- Master of Public Policy
- Jul 2020
- Elective Course
India has been an enduring puzzle in the study of democracy and development. While the “vibrancy” of Indian democracy has been widely discussed, India’s development efforts have been treated with much more skepticism. India’s development trajectory has been marked by regular iterations of a range of welfare measures but weak political institutions, overburdened and under-resourced bureaucracies and pervasive inequalities pose significant challenges to the exercise of genuine democratic freedoms. Amongst other things, ensuring the welfare of citizens brings out the contrast between electoral democracy and everyday democracy. Given this seeming incompatibility in India, how do ordinary people hold the state accountable between elections? What are the democratic interfaces through which people engage with the state every day to claim basic entitlements, ask questions and participate in decisions that affect their well-being? What role can these institutions, procedures and mechanisms of accountability play when democracy in contemporary India itself faces fundamental challenges?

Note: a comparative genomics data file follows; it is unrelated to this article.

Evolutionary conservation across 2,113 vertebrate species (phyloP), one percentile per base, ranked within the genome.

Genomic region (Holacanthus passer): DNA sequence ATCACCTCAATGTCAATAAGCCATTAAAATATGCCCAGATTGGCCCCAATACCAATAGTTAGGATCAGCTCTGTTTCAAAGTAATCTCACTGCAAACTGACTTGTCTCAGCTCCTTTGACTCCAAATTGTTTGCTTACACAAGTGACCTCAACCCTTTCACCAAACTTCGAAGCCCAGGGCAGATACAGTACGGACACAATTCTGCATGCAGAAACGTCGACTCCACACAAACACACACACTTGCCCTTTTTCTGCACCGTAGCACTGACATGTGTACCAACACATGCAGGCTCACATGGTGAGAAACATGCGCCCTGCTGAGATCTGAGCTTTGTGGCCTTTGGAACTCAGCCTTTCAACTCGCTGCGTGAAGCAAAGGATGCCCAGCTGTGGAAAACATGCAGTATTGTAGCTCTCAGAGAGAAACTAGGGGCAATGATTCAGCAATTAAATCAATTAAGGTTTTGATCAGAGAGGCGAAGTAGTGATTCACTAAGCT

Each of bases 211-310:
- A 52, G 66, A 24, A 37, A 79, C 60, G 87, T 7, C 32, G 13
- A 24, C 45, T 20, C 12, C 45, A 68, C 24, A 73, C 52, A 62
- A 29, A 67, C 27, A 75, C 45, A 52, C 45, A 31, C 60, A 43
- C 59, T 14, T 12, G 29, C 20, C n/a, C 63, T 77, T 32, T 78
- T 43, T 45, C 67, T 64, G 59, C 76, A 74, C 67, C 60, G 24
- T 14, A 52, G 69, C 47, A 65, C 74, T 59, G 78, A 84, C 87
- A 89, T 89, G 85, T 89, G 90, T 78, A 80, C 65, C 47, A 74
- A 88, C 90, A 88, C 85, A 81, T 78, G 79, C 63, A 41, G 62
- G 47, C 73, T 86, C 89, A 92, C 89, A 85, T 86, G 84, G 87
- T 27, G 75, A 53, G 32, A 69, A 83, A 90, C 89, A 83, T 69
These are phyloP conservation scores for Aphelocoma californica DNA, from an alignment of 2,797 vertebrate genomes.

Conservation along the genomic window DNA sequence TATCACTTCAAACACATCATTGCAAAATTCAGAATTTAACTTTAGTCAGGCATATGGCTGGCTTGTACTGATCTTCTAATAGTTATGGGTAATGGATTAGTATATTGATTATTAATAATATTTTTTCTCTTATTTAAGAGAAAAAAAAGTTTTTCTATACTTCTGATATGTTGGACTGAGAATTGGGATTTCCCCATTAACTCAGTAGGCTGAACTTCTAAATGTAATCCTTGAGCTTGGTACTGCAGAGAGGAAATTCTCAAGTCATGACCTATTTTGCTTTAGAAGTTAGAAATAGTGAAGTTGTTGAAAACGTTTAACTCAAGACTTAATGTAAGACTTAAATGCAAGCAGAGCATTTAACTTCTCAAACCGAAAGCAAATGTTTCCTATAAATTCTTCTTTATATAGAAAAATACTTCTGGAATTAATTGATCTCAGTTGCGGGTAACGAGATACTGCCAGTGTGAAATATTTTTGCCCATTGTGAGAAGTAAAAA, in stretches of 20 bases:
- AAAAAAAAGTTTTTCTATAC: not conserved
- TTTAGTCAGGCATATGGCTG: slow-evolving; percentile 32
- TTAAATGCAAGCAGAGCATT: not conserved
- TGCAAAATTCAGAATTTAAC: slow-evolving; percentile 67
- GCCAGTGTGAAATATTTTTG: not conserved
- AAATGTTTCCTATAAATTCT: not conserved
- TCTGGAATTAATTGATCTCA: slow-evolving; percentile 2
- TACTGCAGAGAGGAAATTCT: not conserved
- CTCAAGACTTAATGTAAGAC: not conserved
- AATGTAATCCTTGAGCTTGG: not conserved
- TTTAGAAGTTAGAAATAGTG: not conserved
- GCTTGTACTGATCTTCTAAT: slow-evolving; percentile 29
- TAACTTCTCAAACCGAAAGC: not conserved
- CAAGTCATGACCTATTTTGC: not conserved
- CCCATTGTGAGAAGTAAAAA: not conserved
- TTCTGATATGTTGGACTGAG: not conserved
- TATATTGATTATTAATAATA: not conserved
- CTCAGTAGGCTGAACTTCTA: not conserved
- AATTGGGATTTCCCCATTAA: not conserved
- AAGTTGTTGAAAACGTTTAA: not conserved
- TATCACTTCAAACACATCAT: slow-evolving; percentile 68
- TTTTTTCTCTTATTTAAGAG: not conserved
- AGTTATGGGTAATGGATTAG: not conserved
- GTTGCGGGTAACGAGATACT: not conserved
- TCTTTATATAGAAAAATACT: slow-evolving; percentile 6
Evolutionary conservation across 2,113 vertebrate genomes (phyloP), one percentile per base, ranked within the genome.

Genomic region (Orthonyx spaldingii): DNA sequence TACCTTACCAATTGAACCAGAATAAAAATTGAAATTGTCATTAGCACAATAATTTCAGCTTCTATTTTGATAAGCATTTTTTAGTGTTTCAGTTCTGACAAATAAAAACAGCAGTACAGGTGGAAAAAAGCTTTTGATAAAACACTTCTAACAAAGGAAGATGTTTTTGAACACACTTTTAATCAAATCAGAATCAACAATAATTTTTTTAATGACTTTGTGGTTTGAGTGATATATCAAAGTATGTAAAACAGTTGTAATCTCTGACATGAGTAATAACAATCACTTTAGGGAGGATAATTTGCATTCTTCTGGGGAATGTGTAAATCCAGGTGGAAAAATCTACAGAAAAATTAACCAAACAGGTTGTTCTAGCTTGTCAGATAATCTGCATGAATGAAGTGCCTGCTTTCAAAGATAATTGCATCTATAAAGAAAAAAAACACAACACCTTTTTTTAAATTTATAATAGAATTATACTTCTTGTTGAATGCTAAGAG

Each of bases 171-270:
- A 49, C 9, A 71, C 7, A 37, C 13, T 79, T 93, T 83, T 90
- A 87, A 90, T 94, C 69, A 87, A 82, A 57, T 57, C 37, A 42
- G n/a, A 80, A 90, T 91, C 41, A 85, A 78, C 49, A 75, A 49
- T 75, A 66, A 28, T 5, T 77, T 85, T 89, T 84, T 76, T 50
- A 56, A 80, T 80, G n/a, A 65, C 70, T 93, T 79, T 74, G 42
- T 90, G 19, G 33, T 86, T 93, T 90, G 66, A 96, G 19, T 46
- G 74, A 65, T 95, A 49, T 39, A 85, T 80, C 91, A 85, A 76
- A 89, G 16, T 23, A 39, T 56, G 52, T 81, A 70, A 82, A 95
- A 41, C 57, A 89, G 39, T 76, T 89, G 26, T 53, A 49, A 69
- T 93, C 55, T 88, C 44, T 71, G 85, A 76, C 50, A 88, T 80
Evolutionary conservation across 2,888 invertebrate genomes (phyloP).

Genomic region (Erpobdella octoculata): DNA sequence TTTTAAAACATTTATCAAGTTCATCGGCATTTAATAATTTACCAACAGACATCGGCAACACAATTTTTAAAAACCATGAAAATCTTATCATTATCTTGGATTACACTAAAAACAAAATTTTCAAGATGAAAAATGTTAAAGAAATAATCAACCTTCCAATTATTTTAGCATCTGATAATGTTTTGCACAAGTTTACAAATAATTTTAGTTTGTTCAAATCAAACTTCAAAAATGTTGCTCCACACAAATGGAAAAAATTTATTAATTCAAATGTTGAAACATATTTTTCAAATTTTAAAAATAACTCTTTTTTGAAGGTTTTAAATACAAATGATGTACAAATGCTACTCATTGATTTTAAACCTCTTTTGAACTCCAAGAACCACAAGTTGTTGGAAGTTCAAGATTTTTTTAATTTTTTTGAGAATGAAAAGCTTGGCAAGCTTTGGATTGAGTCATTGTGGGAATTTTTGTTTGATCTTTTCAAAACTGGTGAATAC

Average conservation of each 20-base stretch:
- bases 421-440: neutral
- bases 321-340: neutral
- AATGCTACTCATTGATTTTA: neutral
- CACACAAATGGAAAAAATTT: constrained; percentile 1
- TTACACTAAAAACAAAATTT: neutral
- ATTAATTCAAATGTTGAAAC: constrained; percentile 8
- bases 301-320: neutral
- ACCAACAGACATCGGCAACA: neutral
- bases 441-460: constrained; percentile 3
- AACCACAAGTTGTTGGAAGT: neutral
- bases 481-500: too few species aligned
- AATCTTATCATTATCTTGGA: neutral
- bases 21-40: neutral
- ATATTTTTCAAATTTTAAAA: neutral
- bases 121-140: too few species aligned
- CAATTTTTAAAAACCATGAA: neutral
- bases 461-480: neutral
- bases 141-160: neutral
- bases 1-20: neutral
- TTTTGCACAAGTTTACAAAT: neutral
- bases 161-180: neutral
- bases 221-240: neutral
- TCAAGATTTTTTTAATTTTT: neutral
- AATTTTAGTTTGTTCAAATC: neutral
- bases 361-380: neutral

This course is rooted in theory that has emerged from practice. It presents a view from the ground, developed through the articulation and practice of everyday engagement by ordinary people. Centering the experiences of social movements that have engaged with or critiqued the state, this course will explore a range of substantive debates around welfare rights and social accountability. It will also draw on empirical work from the disciplines of anthropology, economics, political science, and sociology.